WebMD Medical News
Laura J. Martin, MD
Aug. 19, 2011 -- Eating or drinking protein after exercise can help muscle recovery and growth, experts agree. What's still debated is which proteins work best.
Whey protein appears to be better than casein protein, according to new research that looked at exercisers doing resistance training.
"A whey protein shake would probably be better than a casein protein shake," says researcher Daniel W.D. West, a PhD student at McMaster University in Hamilton, Ontario.
And a separate study shows that protein that includes a higher concentration of the amino acid leucine works better than protein with lower concentrations. It looked exercisers who did aerobic workouts.
"It appears more leucine is beneficial in the context of muscle recovery," says researcher Stefan M. Pasiakos, PhD, a research physiologist with the U.S. Army Research Institute of Environmental Medicine.
Both studies are published in the American Journal of Clinical Nutrition.
As you exercise, muscles undergo a cycle of breakdown during the workout followed by remodeling and growth afterward.
Recently, high-protein drinks have become more popular. They are used during and after exercise to get the best muscle growth and recovery.
Researchers have been studying which combination of proteins is most helpful.
West and his colleagues wanted to see if one large dose of whey protein taken right after a workout would be better than several smaller doses, spaced out over time.
The smaller doses of whey taken over a longer time period made the protein behave more like another protein, casein, he says. Both whey are casein are found in milk.
''Casein is digested slowly," West tells WebMD, "whereas whey is digested very rapidly."
They used the smaller doses of whey to mimic the casein. So the one-time dose of whey was compared to several doses of whey.
The researchers gave both the one-time dose and the repeated doses to eight men, average age 22, during two different workouts. The men took the protein after doing eight sets of eight to 10 repetitions on a leg extension machine.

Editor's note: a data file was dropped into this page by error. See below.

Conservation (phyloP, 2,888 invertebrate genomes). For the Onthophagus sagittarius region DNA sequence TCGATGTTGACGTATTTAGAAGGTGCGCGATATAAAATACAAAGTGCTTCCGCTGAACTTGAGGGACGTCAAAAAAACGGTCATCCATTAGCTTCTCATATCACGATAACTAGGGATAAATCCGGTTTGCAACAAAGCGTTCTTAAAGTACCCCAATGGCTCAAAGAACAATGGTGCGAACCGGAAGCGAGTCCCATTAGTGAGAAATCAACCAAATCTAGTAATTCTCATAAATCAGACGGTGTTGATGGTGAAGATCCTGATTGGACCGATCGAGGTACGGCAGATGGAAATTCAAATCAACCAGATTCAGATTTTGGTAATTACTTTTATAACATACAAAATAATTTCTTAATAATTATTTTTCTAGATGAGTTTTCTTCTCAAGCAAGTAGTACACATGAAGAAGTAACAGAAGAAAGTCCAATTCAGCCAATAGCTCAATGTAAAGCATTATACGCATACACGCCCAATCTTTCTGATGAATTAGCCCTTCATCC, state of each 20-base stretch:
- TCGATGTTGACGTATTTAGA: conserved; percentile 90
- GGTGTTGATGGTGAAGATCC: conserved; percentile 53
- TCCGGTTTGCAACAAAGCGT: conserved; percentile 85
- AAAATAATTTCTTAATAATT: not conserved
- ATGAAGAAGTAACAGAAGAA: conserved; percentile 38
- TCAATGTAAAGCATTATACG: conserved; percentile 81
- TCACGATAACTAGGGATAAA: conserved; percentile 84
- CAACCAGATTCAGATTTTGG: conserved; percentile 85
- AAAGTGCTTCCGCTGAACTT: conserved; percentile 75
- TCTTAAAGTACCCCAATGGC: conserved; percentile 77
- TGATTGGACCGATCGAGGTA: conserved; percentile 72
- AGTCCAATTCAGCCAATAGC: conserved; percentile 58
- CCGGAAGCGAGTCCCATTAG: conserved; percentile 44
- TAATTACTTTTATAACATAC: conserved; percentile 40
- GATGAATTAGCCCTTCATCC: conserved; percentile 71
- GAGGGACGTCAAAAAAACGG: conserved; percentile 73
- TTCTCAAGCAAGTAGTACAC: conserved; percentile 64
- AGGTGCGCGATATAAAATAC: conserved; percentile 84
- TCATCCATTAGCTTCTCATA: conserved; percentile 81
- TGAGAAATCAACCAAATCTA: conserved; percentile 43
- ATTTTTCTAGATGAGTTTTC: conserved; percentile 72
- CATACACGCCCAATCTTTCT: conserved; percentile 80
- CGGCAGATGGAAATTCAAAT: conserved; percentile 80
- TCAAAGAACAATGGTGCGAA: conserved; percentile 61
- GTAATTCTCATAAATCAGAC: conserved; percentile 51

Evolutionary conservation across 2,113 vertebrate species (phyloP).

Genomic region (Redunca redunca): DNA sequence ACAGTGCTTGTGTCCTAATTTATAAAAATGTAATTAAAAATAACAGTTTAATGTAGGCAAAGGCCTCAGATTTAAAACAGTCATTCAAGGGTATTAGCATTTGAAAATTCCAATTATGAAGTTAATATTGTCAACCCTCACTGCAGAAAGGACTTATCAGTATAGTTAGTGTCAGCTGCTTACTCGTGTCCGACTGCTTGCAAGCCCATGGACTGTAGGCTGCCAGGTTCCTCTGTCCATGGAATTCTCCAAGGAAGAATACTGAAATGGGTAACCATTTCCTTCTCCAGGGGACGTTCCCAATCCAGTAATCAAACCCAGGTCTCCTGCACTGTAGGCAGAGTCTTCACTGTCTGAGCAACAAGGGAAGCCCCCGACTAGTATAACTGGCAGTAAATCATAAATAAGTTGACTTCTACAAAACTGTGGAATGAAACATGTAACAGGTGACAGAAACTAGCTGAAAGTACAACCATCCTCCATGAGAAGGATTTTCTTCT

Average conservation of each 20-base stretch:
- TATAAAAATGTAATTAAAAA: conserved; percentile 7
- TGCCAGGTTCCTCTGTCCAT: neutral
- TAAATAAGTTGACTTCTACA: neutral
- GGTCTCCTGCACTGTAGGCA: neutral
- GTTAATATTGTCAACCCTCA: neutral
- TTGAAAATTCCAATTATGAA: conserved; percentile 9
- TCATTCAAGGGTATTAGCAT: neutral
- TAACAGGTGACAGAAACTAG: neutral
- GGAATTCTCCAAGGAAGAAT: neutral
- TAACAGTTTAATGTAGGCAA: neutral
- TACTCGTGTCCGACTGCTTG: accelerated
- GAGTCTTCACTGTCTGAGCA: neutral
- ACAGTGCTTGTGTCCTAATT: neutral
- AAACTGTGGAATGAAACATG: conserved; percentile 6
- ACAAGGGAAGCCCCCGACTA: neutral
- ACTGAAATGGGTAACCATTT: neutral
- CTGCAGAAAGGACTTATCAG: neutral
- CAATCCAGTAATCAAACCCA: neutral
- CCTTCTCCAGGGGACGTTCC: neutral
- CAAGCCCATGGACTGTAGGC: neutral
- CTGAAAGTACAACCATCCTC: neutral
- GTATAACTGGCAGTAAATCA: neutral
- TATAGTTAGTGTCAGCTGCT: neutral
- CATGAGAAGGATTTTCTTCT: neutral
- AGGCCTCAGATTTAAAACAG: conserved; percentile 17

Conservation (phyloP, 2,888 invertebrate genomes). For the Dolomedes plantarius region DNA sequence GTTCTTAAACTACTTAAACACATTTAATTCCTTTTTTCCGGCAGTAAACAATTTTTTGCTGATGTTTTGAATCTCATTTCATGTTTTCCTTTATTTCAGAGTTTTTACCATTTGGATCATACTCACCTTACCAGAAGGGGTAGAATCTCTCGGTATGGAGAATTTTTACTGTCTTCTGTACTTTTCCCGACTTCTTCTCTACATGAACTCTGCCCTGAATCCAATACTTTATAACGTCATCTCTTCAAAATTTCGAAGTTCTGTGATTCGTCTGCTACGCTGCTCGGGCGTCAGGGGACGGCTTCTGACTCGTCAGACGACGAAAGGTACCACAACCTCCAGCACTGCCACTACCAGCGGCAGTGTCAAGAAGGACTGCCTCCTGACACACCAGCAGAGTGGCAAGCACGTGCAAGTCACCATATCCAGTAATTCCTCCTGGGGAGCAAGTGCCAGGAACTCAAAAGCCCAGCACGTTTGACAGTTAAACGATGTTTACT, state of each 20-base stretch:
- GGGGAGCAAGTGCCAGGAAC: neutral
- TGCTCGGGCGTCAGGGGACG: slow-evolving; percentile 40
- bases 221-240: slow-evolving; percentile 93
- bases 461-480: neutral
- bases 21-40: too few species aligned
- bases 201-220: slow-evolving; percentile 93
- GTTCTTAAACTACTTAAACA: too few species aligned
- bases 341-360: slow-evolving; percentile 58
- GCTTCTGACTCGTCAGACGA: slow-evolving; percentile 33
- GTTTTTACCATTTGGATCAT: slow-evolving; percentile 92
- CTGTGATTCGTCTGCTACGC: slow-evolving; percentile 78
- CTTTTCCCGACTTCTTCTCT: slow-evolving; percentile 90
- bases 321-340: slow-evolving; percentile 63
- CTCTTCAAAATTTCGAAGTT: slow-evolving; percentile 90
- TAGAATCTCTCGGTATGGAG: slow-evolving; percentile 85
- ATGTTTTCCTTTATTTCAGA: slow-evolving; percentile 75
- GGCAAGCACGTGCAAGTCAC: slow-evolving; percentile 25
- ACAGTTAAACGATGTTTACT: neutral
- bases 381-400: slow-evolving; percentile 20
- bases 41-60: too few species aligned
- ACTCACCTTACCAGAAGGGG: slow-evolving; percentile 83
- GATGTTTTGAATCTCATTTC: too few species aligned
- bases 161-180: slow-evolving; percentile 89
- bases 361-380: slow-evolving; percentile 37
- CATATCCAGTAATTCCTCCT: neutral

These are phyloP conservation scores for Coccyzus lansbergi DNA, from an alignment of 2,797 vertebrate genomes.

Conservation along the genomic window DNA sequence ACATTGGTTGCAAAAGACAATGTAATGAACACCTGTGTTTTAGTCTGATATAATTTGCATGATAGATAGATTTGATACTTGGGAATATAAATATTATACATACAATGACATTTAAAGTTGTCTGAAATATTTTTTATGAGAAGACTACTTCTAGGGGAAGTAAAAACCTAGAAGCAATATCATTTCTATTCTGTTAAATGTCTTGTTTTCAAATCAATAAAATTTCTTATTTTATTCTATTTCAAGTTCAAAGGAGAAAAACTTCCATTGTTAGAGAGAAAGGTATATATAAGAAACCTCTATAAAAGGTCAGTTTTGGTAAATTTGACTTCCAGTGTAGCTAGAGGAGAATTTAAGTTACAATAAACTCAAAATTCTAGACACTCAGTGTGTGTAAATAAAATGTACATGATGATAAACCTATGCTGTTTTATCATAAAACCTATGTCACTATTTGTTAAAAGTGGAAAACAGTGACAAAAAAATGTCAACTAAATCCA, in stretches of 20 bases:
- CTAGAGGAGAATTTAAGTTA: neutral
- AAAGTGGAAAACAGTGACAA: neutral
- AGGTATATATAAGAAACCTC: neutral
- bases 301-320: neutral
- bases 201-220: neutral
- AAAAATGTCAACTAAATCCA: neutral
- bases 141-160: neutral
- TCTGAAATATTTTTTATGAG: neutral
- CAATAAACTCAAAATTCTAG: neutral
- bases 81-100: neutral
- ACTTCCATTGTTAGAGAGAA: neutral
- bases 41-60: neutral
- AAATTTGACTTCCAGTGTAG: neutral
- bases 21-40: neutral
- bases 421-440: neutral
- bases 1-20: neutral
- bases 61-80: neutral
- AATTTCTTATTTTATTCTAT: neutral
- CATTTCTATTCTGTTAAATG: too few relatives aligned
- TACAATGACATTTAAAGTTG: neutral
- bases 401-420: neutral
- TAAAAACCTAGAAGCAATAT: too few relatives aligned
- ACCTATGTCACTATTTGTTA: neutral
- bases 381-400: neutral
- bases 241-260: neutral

''What we did in this study is compare whey -- 25 grams -- like [what is in] a typical protein shake -- and compare it to 25 grams of whey, but ingested in little 2.5 gram shots.''
Taking the large dose right after the workout worked better. The amino acid concentrations in the blood were higher after one big dose.
West speculates as to why. "Whey is high in leucine and the fact that it is rapidly digested means there is a rapid appearance of essential amino acids, including leucine," he says. Those amino acids, he says, act as a signal to elevate muscle protein synthesis -- crucial for ongoing growth, repair, and maintenance of muscles.
In the second study, Pasiakos and his team also looked at seven men and one woman. All were active duty military. The average age was 24.
On two occasions, they rode an exercise bike for an hour at moderate intensity.
During both workouts, they drank a high-protein beverage with 10 grams of protein. The concentration of the amino acid leucine in the drink was different for the two sessions. "One drink had about 19% leucine, the other 35%."
The muscle response to the higher concentration was 33% better, he says.
The findings should be repeated in other research, says Felicia Stoler, RD, a nutritionist and exercise physiologist. She reviewed the study findings for WebMD but was not involved in either study.
The findings, she says, are not a reason to overdo protein after exercise. "Some protein for repair is good but not excess. I always have to caution about protein. People think they need way more than they do."
According to a position paper issued in 2009 by the American College of Sports Medicine and the American Dietetic Association, daily protein for endurance and strength-trained athletes ranges from 0.5 to 0.8 grams per pound of body weight. A 120-pound person would need about 60 grams or more. A 150-pound person would need 75 grams or more.
A serving of whey protein powder has about 23 grams of protein.
SOURCES:Stefan M. Pasiakos, PhD, research physiologist, U.S. Army Research Institute of Environmental Medicine, Natick, Mass.Felicia D. Stoler, RD, nutritionist and exercise physiologist, New Jersey.West, D. American Journal of Clinical Nutrition, September 2011: vol 94: pp 795-803.Pasiakos, S. American Journal of Clinical Nutrition, September 2011: vol 94: pp 809-818.Daniel W.D. West, PhD student, McMaster University, Hamilton, Ontario.
Here are the most recent story comments.View All
© 2015 Ramar Communications |
Site Map |
Privacy Statement |
Copyright & Trademark Notice |
EEO Report |
FCC Public Files |
Closed Captioning |